He added, “Qandeel Baloch knew that her life was in danger but perhaps not that, as with most so-called ‘honor killings,’ the greatest danger lurked within from her own family. However, it is sad to know that the interior minister of Pakistan Chaudhry Nisar Ali Khan ignored her request for protection following her threats from extremists and self-proclaimed moral police. Clearly, Pakistan’s religiously conservative society is not ready for an outspoken woman like Qandeel.”

A Lahore based feminist who did not wish to be named told The Diplomat: “Though Qandeel Baloch has been called Pakistan’s Kim Kardashian, she is more than that. The reason: she belonged to a poor family; she stood up for women’s rights and empowerment in the country; she raised her voice against male dominancy; she was outspoken, as well as against the norms of society.” She also said that women in the country have to stand alone for their rights, and when they speak up on TV for women empowerment and rights they are maligned by conservatives, while they (conservatives) themselves oppose and deter anything which is said about women’s empowerment and rights. “

Qandeel Baloch was source of inspiration for many women in Pakistan, regularly speaking up for their rights. In her last music video, called “Ban,” Baloch featured the restrictions women in Pakistan face. She would also oppose conservatives in television appearances.

Baloch also posted in favor of the world’s youngest ever Noble laureate, Malala Yousafzai, who has been criticized by Pakistani conservatives for selling out to the West. On Malala Day, Baloch wrote on her Facebook wall: “#MalalaDay Why? Because one female can make a difference.” To which the official account for Malalal Yousafzai responded, “Thank you for your support! #YesAllGirls.

A Frequent Occurrence

Honor killings are a frequent occurrence in Pakistan, and usually attract little media attention. According to the Human Rights Commission of Pakistan, an independent body, more than 1000 women have been victims of honor killings in Pakistan in the last year alone. In many cases, when brothers kill their sisters, the brothers are then pardoned by their families. This practice seems only to encourage the crime. Thankfully, in recent cases, including Qandeel Baloch’s, the state itself has become the complainant, which prevents the family from pardoning the killer. That, at least, is a good step in the right direction.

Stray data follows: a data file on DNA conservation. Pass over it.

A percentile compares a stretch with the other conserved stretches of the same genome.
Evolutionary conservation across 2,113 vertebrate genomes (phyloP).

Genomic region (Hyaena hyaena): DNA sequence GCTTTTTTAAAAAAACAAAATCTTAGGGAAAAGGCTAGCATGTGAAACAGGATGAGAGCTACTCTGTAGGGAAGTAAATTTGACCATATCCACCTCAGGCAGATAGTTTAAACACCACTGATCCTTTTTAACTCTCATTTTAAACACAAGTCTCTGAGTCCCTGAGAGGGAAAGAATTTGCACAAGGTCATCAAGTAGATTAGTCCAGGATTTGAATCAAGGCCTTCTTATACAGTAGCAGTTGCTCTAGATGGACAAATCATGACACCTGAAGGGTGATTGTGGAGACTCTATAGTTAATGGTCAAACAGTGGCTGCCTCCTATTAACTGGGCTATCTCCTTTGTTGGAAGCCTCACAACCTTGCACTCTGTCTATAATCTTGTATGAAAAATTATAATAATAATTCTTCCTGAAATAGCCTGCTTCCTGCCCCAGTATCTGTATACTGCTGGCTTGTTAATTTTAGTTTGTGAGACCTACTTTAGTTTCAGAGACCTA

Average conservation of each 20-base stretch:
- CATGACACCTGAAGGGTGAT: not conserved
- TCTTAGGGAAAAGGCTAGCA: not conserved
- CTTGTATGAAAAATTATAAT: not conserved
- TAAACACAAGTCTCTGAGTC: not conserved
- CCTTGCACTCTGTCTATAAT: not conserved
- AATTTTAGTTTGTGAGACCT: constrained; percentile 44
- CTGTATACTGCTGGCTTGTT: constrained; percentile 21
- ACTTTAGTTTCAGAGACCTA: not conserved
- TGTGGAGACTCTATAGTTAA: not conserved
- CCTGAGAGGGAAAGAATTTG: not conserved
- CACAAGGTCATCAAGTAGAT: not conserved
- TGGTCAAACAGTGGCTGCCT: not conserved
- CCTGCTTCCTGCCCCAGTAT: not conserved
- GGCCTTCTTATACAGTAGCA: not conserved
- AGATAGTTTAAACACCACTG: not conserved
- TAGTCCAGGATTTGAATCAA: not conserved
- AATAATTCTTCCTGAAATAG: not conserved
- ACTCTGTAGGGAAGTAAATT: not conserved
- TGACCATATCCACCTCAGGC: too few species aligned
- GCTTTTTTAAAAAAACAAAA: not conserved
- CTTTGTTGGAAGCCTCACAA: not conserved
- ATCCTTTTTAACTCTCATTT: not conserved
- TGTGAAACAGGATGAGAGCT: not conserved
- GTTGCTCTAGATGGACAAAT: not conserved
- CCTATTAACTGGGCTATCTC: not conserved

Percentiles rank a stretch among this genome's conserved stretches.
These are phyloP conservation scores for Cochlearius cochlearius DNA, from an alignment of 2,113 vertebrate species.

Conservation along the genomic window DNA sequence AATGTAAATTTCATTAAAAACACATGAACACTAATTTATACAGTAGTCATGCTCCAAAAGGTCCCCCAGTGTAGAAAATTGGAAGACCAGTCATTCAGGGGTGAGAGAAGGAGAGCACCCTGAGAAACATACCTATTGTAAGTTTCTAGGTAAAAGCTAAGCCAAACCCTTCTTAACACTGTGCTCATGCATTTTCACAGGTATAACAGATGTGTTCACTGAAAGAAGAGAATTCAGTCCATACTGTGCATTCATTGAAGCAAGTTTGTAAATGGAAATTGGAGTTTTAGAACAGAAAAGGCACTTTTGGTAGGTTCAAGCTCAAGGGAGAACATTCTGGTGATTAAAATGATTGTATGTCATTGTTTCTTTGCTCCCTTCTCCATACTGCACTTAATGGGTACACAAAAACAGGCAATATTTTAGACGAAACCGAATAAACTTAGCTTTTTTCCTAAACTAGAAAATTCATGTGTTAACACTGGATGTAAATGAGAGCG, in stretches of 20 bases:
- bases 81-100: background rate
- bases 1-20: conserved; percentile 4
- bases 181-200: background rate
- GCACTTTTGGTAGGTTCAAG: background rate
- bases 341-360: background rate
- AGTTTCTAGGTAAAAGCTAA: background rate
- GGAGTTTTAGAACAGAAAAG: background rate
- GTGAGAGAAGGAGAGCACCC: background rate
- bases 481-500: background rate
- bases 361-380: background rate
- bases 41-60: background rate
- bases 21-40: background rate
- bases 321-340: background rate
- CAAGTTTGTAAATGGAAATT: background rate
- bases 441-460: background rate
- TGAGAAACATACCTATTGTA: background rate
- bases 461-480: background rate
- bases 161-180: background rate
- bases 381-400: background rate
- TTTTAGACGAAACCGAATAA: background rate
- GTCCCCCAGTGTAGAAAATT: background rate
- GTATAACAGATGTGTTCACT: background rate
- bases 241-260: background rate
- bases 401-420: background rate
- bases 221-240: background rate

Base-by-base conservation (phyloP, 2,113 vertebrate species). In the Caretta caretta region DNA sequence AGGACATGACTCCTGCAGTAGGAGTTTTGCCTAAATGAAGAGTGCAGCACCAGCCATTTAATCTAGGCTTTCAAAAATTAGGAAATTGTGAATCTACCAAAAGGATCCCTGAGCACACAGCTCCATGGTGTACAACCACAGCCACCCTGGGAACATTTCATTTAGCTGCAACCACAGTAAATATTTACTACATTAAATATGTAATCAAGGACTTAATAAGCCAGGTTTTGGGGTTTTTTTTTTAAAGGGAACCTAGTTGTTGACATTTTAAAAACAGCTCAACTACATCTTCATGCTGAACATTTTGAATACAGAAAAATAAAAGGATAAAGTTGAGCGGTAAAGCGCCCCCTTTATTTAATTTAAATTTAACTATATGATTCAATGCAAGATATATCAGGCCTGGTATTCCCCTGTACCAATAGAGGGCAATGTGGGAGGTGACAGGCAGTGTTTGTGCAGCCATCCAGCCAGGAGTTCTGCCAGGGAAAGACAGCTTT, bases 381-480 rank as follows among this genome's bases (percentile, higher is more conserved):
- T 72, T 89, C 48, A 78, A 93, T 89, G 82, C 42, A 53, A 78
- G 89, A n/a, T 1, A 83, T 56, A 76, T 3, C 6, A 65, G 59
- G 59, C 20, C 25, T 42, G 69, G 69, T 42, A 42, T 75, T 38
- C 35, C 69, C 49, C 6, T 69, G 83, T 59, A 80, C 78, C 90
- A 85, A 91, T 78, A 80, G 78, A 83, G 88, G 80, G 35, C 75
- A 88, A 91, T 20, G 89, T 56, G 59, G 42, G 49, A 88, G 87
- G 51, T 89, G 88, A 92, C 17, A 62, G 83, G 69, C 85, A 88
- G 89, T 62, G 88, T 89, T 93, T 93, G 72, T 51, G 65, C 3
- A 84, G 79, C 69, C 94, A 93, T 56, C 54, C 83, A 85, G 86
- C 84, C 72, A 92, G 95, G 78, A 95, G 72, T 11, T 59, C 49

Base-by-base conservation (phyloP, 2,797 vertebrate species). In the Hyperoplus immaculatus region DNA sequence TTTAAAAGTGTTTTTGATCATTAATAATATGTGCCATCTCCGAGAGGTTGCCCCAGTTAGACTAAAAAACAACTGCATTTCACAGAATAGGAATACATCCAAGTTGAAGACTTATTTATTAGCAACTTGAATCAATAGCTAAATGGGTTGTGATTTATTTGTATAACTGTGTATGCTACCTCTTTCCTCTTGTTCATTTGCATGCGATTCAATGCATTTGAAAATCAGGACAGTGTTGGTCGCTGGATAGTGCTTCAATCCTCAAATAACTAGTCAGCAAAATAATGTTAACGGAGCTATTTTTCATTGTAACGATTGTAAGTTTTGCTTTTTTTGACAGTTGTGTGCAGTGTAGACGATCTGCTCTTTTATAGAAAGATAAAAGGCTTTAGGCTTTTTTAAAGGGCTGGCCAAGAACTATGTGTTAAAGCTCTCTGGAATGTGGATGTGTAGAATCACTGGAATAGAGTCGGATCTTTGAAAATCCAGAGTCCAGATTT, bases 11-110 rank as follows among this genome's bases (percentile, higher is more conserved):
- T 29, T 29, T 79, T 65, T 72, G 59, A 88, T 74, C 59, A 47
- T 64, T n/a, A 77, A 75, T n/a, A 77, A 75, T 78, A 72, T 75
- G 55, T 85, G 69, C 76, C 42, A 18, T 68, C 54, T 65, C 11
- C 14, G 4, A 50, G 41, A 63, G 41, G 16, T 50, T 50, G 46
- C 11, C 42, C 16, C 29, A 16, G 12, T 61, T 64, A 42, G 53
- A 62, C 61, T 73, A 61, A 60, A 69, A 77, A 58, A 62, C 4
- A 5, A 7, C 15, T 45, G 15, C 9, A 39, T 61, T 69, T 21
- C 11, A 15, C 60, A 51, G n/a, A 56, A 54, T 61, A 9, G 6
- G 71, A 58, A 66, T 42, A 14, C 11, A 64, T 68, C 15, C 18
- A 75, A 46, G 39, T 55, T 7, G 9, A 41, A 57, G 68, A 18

Sharmeen Obaid-Chinoy won an Oscar for her documentary, A Girl in the River: The Price of Forgiveness about honor based violence. She also came in for scathing criticism from Pakistan’s conservatives, who claimed she was giving Pakistan a bad name by drawing attention to honor killings. Undaunted, Obaid-Chinoy spoke out about Qandeel Baloch’s killing: “I really feel that no woman is safe in this country, until we start making examples of people, until we start sending men who kill women to jail, unless we literally say there will be no more killing and those who dare will spend the rest of their lives behind bars.”

Following Baloch’s killing, a leader from Pakistan People’s Party (PPP) called for the national assembly to pass an anti-honor killing bill. Meanwhile, after watching the documentary, Prime Minister Nawaz Sharif also vowed to toughen the government’s position on honor killings in Pakistan. Few are optimistic, however, believing that Sharif will not want to clash with conservatives, who can pressure the prime minister with street protests.

There concerns seem well placed. In recent months, the Punjab Assembly passed the Protection of Women Against Violence Bill, which contained remedies for victims of violence, criminalized all forms of violence against women, and provided them with special centers that removed the usual red tape that complicates a woman’s quest for justice. The bill was denounced by Pakistani conservatives, who claimed it was passed to further a Western agenda, and dubbed it “un-Islamic.” Sharif buckled under the pressure, and said he would amend the bill.

Clearly, it is well past time for legislation tackling the scourge of honor killing to be taken up by the National Assembly. If a popular celebrity like Qandeel Baloch can be killed in the name of so-called honor, then what chance do ordinary women have? The government must act.